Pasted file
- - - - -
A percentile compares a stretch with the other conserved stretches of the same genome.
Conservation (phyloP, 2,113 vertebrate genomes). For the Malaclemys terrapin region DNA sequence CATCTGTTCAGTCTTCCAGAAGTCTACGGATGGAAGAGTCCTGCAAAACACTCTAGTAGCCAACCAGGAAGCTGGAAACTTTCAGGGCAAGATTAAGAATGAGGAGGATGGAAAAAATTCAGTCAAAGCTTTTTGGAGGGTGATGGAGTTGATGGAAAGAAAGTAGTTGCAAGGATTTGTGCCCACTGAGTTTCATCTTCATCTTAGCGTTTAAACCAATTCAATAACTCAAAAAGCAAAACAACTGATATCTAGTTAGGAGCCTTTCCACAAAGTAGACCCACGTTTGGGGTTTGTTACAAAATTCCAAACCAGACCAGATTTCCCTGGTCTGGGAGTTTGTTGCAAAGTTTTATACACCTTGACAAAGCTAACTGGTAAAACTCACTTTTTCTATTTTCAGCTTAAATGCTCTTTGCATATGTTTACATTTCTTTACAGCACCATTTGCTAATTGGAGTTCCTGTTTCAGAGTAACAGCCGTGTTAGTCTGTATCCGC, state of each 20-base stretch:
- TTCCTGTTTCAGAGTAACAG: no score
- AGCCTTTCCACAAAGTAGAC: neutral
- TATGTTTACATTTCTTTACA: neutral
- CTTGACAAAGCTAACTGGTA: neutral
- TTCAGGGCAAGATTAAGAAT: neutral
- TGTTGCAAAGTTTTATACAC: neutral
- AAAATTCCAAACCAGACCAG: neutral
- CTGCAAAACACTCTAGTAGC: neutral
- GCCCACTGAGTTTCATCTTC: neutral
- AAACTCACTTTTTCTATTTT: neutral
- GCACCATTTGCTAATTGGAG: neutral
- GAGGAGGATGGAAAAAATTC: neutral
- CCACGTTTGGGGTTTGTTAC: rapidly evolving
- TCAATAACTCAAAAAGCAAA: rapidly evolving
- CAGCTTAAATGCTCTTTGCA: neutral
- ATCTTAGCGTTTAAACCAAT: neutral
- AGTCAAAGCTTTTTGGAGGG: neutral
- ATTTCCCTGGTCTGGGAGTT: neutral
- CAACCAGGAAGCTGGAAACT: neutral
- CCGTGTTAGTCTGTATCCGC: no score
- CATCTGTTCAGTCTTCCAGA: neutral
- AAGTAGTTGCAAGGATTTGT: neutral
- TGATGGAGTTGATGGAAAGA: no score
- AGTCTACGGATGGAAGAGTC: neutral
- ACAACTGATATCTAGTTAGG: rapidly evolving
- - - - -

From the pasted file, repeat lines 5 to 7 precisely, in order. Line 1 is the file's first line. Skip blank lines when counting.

- TATGTTTACATTTCTTTACA: neutral
- CTTGACAAAGCTAACTGGTA: neutral
- TTCAGGGCAAGATTAAGAAT: neutral